How Do You "TIN" a soldering iron?

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harry wrote:

The examples you gave are (mostly) not subject to mechanical stress.
I'll bet I could pull apart YOUR soldered (only) wire joint. I'll bet my CAT could probably pull apart your soldered joint. Heck, your soldered wires would probably fall apart out of shame.
I'll further bet an insane ostrich couldn't pull mine apart.
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On Mon, 29 Nov 2010 07:56:13 -0800, Smitty Two

That depends entirely onthe tip. An "iron" tip is different from a "copper" tip.
I've successfully tinned copper tips, and plated copper tips

True, but an electrical connection that is not mechanically secure before soldering does not pass any inspection. (except for solid wire into a printed circuit board)
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On 11/29/2010 5:12 PM, snipped-for-privacy@snyder.on.ca wrote:

Well it just happens to be that NASA prohibits a mechanical connection before soldering it. It makes it too difficult to repair. I'd imagine there is a bit of vibration, but the connections hold just fine.
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On Tue, 30 Nov 2010 00:14:46 -0500, Tony Miklos

are FORBIDDEN. Crimped connections only, thank you very much. Soldered connections must be supported against vibration for a distance in both directions from the joint. Perhaps in space where gravity is not an issue things are different.
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On Nov 30, 1:11 am, snipped-for-privacy@snyder.on.ca wrote:

So, what is it? Are they forbidden or are they forbidden if not supported? I know they aren't totally forbidden because I know that when an instrument is installed using a plug type connection, they solder the wires to the plug.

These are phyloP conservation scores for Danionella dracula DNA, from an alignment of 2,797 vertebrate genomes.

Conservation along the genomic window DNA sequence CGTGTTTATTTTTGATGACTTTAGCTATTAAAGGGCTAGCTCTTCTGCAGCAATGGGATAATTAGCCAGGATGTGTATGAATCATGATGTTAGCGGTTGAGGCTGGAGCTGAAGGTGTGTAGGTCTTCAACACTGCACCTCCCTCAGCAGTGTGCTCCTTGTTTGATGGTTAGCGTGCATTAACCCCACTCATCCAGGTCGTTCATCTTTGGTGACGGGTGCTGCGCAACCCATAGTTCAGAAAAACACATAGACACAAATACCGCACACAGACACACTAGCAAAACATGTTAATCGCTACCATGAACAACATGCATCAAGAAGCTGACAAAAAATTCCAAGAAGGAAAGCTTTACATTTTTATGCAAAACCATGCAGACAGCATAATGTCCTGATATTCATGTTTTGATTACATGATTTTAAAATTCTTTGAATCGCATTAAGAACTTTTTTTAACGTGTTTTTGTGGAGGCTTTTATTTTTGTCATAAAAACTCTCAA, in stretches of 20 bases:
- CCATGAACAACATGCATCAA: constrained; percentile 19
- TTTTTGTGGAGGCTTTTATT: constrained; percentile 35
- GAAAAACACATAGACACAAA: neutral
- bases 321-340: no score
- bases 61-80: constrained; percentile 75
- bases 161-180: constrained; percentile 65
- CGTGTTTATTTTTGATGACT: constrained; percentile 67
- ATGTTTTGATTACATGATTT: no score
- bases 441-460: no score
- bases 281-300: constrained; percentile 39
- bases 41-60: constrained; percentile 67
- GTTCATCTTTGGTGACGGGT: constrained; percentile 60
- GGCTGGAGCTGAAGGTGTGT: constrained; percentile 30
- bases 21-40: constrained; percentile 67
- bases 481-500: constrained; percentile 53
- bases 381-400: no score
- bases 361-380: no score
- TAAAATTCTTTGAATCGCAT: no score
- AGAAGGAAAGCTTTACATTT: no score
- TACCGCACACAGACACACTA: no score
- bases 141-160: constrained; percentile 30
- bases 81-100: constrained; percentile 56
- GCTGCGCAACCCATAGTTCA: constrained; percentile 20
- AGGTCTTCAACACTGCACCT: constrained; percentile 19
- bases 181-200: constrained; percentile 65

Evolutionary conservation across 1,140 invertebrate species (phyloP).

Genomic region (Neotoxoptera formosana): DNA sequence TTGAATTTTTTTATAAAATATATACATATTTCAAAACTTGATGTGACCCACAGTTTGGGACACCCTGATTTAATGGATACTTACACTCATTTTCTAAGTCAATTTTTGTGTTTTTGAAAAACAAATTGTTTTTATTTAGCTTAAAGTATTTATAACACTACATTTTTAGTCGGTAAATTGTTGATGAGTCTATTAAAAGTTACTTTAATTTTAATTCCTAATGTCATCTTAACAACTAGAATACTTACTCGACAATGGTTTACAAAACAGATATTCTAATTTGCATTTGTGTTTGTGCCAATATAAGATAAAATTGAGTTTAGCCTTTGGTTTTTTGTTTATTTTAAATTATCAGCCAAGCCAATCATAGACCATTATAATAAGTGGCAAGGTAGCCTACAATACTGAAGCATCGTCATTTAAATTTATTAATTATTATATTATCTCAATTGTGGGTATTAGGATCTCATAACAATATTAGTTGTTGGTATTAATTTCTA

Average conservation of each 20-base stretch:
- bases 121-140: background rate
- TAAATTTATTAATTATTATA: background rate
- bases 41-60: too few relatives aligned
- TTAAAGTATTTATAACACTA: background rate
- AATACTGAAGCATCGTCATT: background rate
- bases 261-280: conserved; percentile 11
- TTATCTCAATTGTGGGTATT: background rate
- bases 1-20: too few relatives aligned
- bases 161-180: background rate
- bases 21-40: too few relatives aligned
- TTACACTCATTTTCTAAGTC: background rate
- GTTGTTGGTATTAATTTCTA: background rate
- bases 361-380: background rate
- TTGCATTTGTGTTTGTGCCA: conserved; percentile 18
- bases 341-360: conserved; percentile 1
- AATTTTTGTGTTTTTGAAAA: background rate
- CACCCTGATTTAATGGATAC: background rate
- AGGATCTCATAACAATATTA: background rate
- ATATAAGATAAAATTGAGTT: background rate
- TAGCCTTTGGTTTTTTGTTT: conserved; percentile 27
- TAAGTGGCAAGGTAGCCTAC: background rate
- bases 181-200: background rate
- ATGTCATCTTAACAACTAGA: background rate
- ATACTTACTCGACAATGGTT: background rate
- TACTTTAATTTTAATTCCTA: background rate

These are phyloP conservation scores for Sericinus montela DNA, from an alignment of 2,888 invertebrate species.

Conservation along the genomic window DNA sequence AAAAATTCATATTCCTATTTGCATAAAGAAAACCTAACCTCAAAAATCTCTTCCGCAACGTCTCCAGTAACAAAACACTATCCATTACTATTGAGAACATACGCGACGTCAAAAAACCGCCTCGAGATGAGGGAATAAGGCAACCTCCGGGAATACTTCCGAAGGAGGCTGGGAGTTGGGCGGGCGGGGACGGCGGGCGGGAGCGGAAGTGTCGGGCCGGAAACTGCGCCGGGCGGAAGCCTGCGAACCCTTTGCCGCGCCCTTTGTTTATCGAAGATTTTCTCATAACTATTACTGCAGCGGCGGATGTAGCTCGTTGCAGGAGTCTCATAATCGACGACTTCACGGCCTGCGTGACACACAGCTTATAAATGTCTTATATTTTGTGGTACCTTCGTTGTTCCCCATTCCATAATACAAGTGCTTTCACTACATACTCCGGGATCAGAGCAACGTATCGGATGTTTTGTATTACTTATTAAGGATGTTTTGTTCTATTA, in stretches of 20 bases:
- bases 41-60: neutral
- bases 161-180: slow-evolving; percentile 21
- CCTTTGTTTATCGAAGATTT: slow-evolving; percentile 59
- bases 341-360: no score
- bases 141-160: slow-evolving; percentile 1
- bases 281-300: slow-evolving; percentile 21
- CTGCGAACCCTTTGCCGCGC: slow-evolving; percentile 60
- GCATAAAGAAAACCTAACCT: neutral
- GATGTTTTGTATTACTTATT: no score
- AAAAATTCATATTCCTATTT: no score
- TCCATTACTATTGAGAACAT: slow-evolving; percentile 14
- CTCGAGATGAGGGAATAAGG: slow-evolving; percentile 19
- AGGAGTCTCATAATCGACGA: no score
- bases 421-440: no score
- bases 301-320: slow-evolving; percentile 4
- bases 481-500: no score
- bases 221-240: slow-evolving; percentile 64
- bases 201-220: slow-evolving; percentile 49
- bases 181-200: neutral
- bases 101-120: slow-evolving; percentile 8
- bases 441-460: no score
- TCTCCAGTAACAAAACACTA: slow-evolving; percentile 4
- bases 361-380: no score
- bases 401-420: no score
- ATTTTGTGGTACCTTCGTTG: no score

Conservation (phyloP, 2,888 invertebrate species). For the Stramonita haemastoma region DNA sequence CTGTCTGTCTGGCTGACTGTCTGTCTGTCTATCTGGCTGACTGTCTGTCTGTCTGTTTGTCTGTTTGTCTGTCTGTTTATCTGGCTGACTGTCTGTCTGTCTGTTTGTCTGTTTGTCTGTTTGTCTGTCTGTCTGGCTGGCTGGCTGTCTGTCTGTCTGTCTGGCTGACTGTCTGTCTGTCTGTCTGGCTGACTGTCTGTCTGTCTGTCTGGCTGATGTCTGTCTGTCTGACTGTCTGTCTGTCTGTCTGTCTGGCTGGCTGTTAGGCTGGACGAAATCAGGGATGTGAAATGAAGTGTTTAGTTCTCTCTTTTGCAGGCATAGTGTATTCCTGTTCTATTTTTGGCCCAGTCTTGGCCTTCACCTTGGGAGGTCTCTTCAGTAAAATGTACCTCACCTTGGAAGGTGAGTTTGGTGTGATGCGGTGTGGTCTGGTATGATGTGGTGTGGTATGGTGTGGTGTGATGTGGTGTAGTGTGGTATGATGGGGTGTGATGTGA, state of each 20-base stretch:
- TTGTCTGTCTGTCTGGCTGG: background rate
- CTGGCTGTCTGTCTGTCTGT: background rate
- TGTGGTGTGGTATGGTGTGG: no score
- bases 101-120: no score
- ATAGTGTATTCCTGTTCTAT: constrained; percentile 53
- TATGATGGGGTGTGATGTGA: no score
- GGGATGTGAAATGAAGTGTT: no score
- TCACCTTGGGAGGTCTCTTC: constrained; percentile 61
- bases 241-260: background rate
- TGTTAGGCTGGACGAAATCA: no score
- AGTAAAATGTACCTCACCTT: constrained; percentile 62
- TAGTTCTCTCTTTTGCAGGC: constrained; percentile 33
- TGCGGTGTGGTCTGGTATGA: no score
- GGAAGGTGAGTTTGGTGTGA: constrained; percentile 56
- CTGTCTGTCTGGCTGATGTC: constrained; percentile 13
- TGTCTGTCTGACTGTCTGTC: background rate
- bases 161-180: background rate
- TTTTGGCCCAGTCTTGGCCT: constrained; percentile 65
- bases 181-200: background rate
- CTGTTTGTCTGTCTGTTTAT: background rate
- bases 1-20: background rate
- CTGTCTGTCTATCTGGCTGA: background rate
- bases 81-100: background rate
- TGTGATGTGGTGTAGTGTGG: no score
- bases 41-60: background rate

Hank <~~~ confused
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wrote:

On a cannon type connection with no strain relief, the pins are crimped, and ONLY crimped. On a Sub D type connector the same is true. If the connector is soldered, the cable MUST be solidly affixed to the chassis of the device or the tray within something like 2 inches - I'd have to dig out the actual specs.
So generally, soldered wires without support are definitely forbidden, and soldered connections with support are frowned upon - proper high pressure crimps are preferred.
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On 11/30/2010 1:11 AM, snipped-for-privacy@snyder.on.ca wrote:

Think components in printed circuit boards, not wires.
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On Tue, 30 Nov 2010 10:13:22 -0500, Tony Miklos

and their resonances are both high enough and low enough to make it impossible for the components to be induced to vibrate and flex the wire to cause fatigue, no problem, I guess.
I was always taught when populating a board with discrete, through-hole components, to put the little hook in the lead to locate it the proper distance from the board and to hold it relatively securely in position for soldering. All the higher end contract board assemblers around here always did that as well.
Lots of electronic manufacturing around here - home of RIM, Electrohome,ComDev and a raft of other high-tech electronic companies over the years - now more of the "silicon valley north" computer geek businesses.
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On Mon, 29 Nov 2010 19:43:19 -0800, Smitty Two

You have inspected millions of solder joints. I won't dispute that. What were these joints on? On circuit boards you are correct - and I stated that.
What kind of joints between 2 wires do you inspect that do not have a mechanical connection component other than solder? On what?